Even though Netflix’s “The Prom” tells the story about an LGBTQ teen defying the traditional values of her small-town neighbors with the help of some New York Broadway veterans, comedian James Corden’s performance as Barry Glickman has sparked outrage for his “stereotypical” portrayal.
According to IndieWire, several critics and entertainment journalists have criticized director Ryan Murphy and Netflix for casting Corden (a straight-white-cis male) in the role of a flamboyant gay man.
“Opinions differ on how acceptable it is for straight actors to play gay roles, but few straight actors could get away with a gay character like this, a role that would feel stereotypical in an ’80s sitcom and here feels offensive,” lamented Newsweek critic Samuel Spencer.
“After all, it is not like we have a shortage of actual gay actors who could give the role more pathos,” Spencer added. “Was Titus Burgess busy? Was Nathan Lane on holiday? Andrew Rannells is even in this movie, so we know he was available, and though he has fun as the out-of-work actor who wants everyone to know he went to Juilliard, this film would have been better had he been given the bigger role.”
David Rooney of The Hollywood Reporter agreed that James Corden was miscast in the role of Barry and wished that an openly gay actor like Nathan Lane had been given the part.
“Perhaps aware of the potential minefield for a straight actor playing a flaming gay stereotype, Corden channels the mannerisms without the joy. It’s a flat performance without much heart,” said Rooney.
Tim Robey of The Telegraph seemed confused that Corden got the part when considering the abundance of openly gay actors featured in the movie.
“In a cast full of talented queer actors in the younger parts, it’s a massive problem to have Corden in gay-face front and center, trying his utmost to own Barry’s tragic experience of leaving home as an unloved 16-year-old,” wrote Robey. “When he grabs Emma’s hand and whisks her to the mall for a makeover, it’s an insult the film doesn’t even consider, stereotyping the young lesbian as fashion-clueless and the gay man as a bustling Queer Eye nightmare who made this reviewer embarrassed to be batting for the same team.”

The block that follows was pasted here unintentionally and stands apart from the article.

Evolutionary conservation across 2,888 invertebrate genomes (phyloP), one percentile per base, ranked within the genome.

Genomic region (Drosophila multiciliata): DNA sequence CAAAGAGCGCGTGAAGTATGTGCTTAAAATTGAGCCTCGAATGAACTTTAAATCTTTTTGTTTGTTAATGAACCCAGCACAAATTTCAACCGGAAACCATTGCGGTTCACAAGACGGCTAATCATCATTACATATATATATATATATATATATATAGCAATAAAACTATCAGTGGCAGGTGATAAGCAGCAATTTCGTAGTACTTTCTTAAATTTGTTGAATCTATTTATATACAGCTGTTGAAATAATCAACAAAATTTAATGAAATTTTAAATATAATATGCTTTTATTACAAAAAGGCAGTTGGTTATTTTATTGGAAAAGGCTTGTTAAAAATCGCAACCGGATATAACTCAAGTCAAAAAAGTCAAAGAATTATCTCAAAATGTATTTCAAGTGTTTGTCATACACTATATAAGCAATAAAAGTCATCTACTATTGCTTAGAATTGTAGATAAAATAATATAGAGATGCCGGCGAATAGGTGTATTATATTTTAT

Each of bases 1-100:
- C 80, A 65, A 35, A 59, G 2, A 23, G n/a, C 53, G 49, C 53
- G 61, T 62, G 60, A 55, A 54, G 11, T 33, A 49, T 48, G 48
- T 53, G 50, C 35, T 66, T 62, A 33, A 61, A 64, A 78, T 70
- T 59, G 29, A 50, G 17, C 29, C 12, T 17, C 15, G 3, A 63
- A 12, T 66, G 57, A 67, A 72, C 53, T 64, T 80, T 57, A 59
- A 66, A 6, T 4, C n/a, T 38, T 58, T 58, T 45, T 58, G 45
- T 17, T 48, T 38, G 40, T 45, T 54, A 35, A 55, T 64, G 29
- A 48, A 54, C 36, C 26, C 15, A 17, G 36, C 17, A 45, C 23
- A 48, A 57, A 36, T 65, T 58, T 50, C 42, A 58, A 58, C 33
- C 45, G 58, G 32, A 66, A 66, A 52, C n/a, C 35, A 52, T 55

“Corden, flitting and lisping around in the most uninspired of caricatures, misses all potential for nuance, and thus never finds even a hint of truth in the role,” wrote Richard Lawson in Vanity Fair. “And this is in a movie that’s supposed to be about empowering queer people!”
Actor Viggo Mortensen recently addressed controversy over his decision to play a gay man in the movie “Falling” despite his being heterosexual. Speaking with The Times, the former “Lord of the Rings” actor said he does not think it’s fair for an actor to have to divulge their sexual preferences when seeking a role.
“Look, these are the times we’re living in, and I think it’s healthy that those issues are brought up,” Mortensen said. “The short answer is that I didn’t think it was a problem. And people then ask me, ‘Well what about Terry Chen, who plays my husband in the film, is he a homosexual?’ And the answer is I don’t know, and I would never have the temerity to ask someone if they were, during the casting process.”
Mortensen added that the critics are also assuming elements about his own life that they do not fully know.
“And how do you know what my life is? You’re assuming that I’m completely straight. Maybe I am, maybe I’m not. And it’s frankly none of your business. I want my movie to work, and I want the character of John to be effective. So if I didn’t think it was a good idea I wouldn’t do it,” he added.